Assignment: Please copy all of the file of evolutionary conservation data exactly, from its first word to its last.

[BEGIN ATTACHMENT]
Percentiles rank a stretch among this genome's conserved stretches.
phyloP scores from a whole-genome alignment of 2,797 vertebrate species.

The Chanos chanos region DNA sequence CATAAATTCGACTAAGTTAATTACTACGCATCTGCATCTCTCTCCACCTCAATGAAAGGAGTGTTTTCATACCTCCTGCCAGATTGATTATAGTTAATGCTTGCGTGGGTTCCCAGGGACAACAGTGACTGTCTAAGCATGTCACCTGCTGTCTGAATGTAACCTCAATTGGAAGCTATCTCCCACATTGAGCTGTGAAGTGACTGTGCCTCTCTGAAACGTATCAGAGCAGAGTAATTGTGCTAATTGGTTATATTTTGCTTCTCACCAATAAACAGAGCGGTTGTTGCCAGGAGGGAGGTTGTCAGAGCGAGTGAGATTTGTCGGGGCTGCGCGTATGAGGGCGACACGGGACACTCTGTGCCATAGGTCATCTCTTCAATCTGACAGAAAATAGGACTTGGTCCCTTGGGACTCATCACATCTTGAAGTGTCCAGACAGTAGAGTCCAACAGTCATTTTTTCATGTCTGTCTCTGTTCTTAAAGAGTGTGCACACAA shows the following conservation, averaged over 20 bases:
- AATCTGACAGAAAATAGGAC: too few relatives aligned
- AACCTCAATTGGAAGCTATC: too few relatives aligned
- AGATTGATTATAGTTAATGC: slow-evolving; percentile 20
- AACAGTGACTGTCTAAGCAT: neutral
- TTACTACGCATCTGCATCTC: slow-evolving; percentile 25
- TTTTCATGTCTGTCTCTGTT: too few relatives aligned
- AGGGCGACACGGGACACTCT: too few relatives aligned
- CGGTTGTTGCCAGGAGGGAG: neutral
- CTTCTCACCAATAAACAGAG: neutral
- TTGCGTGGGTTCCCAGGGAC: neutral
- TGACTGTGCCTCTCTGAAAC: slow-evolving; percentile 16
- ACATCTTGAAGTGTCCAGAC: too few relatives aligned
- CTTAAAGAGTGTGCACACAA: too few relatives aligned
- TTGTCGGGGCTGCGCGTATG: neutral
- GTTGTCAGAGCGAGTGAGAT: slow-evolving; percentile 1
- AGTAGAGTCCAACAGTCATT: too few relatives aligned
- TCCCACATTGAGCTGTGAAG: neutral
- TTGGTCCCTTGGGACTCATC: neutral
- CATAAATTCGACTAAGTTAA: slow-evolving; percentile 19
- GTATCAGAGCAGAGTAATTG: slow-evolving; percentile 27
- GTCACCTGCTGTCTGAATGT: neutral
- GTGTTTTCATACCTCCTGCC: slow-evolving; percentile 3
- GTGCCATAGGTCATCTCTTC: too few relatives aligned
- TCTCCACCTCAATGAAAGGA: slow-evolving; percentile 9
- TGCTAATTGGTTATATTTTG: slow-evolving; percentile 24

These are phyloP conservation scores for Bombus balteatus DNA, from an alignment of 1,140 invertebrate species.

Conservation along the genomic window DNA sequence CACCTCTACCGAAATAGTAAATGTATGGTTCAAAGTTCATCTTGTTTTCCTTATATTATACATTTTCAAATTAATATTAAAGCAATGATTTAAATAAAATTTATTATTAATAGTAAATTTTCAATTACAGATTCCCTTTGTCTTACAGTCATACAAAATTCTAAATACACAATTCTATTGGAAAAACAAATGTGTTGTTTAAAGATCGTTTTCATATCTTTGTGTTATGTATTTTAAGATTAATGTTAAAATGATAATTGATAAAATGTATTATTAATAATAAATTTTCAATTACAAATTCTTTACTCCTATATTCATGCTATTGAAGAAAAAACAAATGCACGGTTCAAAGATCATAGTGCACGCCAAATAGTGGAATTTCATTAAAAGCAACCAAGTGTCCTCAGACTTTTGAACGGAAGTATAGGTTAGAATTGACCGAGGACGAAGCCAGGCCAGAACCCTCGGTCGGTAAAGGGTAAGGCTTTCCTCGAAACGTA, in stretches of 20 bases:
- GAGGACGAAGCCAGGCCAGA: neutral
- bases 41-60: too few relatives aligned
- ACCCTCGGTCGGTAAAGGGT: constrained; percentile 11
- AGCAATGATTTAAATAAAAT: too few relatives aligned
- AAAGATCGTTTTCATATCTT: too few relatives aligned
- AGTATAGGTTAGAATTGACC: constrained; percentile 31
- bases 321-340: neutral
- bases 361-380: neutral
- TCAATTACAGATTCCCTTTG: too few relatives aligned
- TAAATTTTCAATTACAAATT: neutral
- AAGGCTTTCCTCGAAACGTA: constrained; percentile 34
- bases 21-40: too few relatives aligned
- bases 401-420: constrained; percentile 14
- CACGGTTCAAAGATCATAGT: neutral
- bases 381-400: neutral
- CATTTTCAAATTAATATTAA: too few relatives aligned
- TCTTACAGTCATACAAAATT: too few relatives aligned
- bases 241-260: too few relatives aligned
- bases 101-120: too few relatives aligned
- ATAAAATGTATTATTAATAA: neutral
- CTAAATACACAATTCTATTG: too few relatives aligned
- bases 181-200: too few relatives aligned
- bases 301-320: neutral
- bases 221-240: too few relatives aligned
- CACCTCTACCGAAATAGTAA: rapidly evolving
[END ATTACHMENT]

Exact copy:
Percentiles rank a stretch among this genome's conserved stretches.
phyloP scores from a whole-genome alignment of 2,797 vertebrate species.

The Chanos chanos region DNA sequence CATAAATTCGACTAAGTTAATTACTACGCATCTGCATCTCTCTCCACCTCAATGAAAGGAGTGTTTTCATACCTCCTGCCAGATTGATTATAGTTAATGCTTGCGTGGGTTCCCAGGGACAACAGTGACTGTCTAAGCATGTCACCTGCTGTCTGAATGTAACCTCAATTGGAAGCTATCTCCCACATTGAGCTGTGAAGTGACTGTGCCTCTCTGAAACGTATCAGAGCAGAGTAATTGTGCTAATTGGTTATATTTTGCTTCTCACCAATAAACAGAGCGGTTGTTGCCAGGAGGGAGGTTGTCAGAGCGAGTGAGATTTGTCGGGGCTGCGCGTATGAGGGCGACACGGGACACTCTGTGCCATAGGTCATCTCTTCAATCTGACAGAAAATAGGACTTGGTCCCTTGGGACTCATCACATCTTGAAGTGTCCAGACAGTAGAGTCCAACAGTCATTTTTTCATGTCTGTCTCTGTTCTTAAAGAGTGTGCACACAA shows the following conservation, averaged over 20 bases:
- AATCTGACAGAAAATAGGAC: too few relatives aligned
- AACCTCAATTGGAAGCTATC: too few relatives aligned
- AGATTGATTATAGTTAATGC: slow-evolving; percentile 20
- AACAGTGACTGTCTAAGCAT: neutral
- TTACTACGCATCTGCATCTC: slow-evolving; percentile 25
- TTTTCATGTCTGTCTCTGTT: too few relatives aligned
- AGGGCGACACGGGACACTCT: too few relatives aligned
- CGGTTGTTGCCAGGAGGGAG: neutral
- CTTCTCACCAATAAACAGAG: neutral
- TTGCGTGGGTTCCCAGGGAC: neutral
- TGACTGTGCCTCTCTGAAAC: slow-evolving; percentile 16
- ACATCTTGAAGTGTCCAGAC: too few relatives aligned
- CTTAAAGAGTGTGCACACAA: too few relatives aligned
- TTGTCGGGGCTGCGCGTATG: neutral
- GTTGTCAGAGCGAGTGAGAT: slow-evolving; percentile 1
- AGTAGAGTCCAACAGTCATT: too few relatives aligned
- TCCCACATTGAGCTGTGAAG: neutral
- TTGGTCCCTTGGGACTCATC: neutral
- CATAAATTCGACTAAGTTAA: slow-evolving; percentile 19
- GTATCAGAGCAGAGTAATTG: slow-evolving; percentile 27
- GTCACCTGCTGTCTGAATGT: neutral
- GTGTTTTCATACCTCCTGCC: slow-evolving; percentile 3
- GTGCCATAGGTCATCTCTTC: too few relatives aligned
- TCTCCACCTCAATGAAAGGA: slow-evolving; percentile 9
- TGCTAATTGGTTATATTTTG: slow-evolving; percentile 24

These are phyloP conservation scores for Bombus balteatus DNA, from an alignment of 1,140 invertebrate species.

Conservation along the genomic window DNA sequence CACCTCTACCGAAATAGTAAATGTATGGTTCAAAGTTCATCTTGTTTTCCTTATATTATACATTTTCAAATTAATATTAAAGCAATGATTTAAATAAAATTTATTATTAATAGTAAATTTTCAATTACAGATTCCCTTTGTCTTACAGTCATACAAAATTCTAAATACACAATTCTATTGGAAAAACAAATGTGTTGTTTAAAGATCGTTTTCATATCTTTGTGTTATGTATTTTAAGATTAATGTTAAAATGATAATTGATAAAATGTATTATTAATAATAAATTTTCAATTACAAATTCTTTACTCCTATATTCATGCTATTGAAGAAAAAACAAATGCACGGTTCAAAGATCATAGTGCACGCCAAATAGTGGAATTTCATTAAAAGCAACCAAGTGTCCTCAGACTTTTGAACGGAAGTATAGGTTAGAATTGACCGAGGACGAAGCCAGGCCAGAACCCTCGGTCGGTAAAGGGTAAGGCTTTCCTCGAAACGTA, in stretches of 20 bases:
- GAGGACGAAGCCAGGCCAGA: neutral
- bases 41-60: too few relatives aligned
- ACCCTCGGTCGGTAAAGGGT: constrained; percentile 11
- AGCAATGATTTAAATAAAAT: too few relatives aligned
- AAAGATCGTTTTCATATCTT: too few relatives aligned
- AGTATAGGTTAGAATTGACC: constrained; percentile 31
- bases 321-340: neutral
- bases 361-380: neutral
- TCAATTACAGATTCCCTTTG: too few relatives aligned
- TAAATTTTCAATTACAAATT: neutral
- AAGGCTTTCCTCGAAACGTA: constrained; percentile 34
- bases 21-40: too few relatives aligned
- bases 401-420: constrained; percentile 14
- CACGGTTCAAAGATCATAGT: neutral
- bases 381-400: neutral
- CATTTTCAAATTAATATTAA: too few relatives aligned
- TCTTACAGTCATACAAAATT: too few relatives aligned
- bases 241-260: too few relatives aligned
- bases 101-120: too few relatives aligned
- ATAAAATGTATTATTAATAA: neutral
- CTAAATACACAATTCTATTG: too few relatives aligned
- bases 181-200: too few relatives aligned
- bases 301-320: neutral
- bases 221-240: too few relatives aligned
- CACCTCTACCGAAATAGTAA: rapidly evolving